Transitional home denied permit: Neighborhood residents say they don’t want facility near their homes, kids
Published 6:41 am Wednesday, August 22, 2018
A transitional living facility for male inmates who have completed their jail or prison sentence was denied a conditional use permit to locate in West Danville at a special called Danville-Boyle County Board of Adjustments meeting Monday night.
Andy Wilkinson’s proposed Seeing Hearts Transition Home applied for the permit in order for the facility to be located in a large building at the corner of Sycamore and Beech streets.
The original public hearing was to be Aug. 16, but was rescheduled for Monday evening so more people could attend and voice their opinions for or against the home.
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The city hall commission room was filled to capacity Monday. Planning and Zoning Director Steve Hunter explained to the group the area is zoned General Residential- small lot (GR-B) and listed what types of conditional use permits could be allowed there.
A “transitional home” is a unique term and didn’t exactly fit the city’s somewhat outdated zoning ordinances, he said.
An attorney for Seeing Hearts, Winfield Frankel, said the facility wouldn’t overburden any public services and wouldn’t be detrimental to the public safety and welfare. The facility would house 15 men at the most. Frankel said Wilkinson felt once the building was renovated, it would be a bright spot in the neighborhood.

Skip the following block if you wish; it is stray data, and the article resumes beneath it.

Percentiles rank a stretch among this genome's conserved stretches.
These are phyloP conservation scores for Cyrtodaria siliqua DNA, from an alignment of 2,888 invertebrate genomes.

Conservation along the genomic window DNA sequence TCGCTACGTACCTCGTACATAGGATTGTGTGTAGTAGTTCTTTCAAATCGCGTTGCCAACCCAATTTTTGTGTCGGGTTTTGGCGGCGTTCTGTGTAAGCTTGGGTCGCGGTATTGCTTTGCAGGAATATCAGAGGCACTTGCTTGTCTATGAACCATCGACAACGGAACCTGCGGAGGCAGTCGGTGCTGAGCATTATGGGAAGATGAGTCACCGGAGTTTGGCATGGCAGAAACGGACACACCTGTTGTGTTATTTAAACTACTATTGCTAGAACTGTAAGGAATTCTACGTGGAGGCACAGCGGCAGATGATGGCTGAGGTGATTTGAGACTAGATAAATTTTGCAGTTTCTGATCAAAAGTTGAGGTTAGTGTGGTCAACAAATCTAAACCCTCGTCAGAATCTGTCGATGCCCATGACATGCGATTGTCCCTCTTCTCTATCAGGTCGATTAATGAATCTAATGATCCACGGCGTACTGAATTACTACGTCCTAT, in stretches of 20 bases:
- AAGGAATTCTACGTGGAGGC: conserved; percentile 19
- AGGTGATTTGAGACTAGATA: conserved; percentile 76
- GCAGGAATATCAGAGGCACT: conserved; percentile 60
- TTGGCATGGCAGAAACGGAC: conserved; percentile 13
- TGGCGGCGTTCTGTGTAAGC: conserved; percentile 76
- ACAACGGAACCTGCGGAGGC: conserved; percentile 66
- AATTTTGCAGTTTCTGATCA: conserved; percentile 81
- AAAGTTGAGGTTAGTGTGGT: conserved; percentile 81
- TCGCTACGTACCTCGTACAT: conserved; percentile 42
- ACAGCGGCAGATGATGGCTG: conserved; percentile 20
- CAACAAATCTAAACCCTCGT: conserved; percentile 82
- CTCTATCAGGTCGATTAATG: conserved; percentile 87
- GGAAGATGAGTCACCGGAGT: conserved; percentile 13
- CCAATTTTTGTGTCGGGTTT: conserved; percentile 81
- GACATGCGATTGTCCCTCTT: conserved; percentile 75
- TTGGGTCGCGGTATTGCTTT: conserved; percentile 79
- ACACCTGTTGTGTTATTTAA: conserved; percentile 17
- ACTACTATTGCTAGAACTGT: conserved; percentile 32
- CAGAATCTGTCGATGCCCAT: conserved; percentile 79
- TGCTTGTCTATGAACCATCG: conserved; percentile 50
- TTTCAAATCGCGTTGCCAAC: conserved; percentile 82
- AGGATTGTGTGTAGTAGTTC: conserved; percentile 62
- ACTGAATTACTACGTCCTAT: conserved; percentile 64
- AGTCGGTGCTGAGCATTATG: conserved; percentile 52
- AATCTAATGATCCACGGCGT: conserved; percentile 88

Wilkinson gave an emotional plea to allow the facility to be located in west Danville.
He talked about his own history of being in prison and the hardships he faced as he tried to adjust to being back into society. A significant number of inmates “are not evil monsters,” he said. Many of them “are not lost causes … By golly, they deserve our help.”
Wilkinson said the project would “invest heavily” in the Beech Street property.
“We’re going to make this building that sits empty and dilapidated, we’re going to shine it up like a diamond,” he said. “… Don’t stand in opposition of us. Come alongside us.”
Those who spoke in favor of the project explained how they know inmates who are released carry a stigma of being an ex-con, making it nearly impossible to find employment.
Boyle County Jailer Barry Harmon said he has seen people change for the better after being released and the transitional home is a plan to help them get back on their feet.
Dave Harding, a pastor in the area said he too spent time in prison — 20 years in fact. He told the crowd to visit with the jailer and chaplain and talk to some prisoners. “Look into their eyes to see their humanity.”
James Durham spoke about how, as a real estate broker, he thinks the building’s improvements would increase the neighborhood’s property values because hundreds of thousands of dollars would be invested into it.
“Today, it is offensively bad. The fact that it hasn’t been condemned is questionable of what’s happened on the city side,” Durham said. “I’ve been in the building and I know how bad it is … The building’s been for sale for a long time and we bought if for nothing.”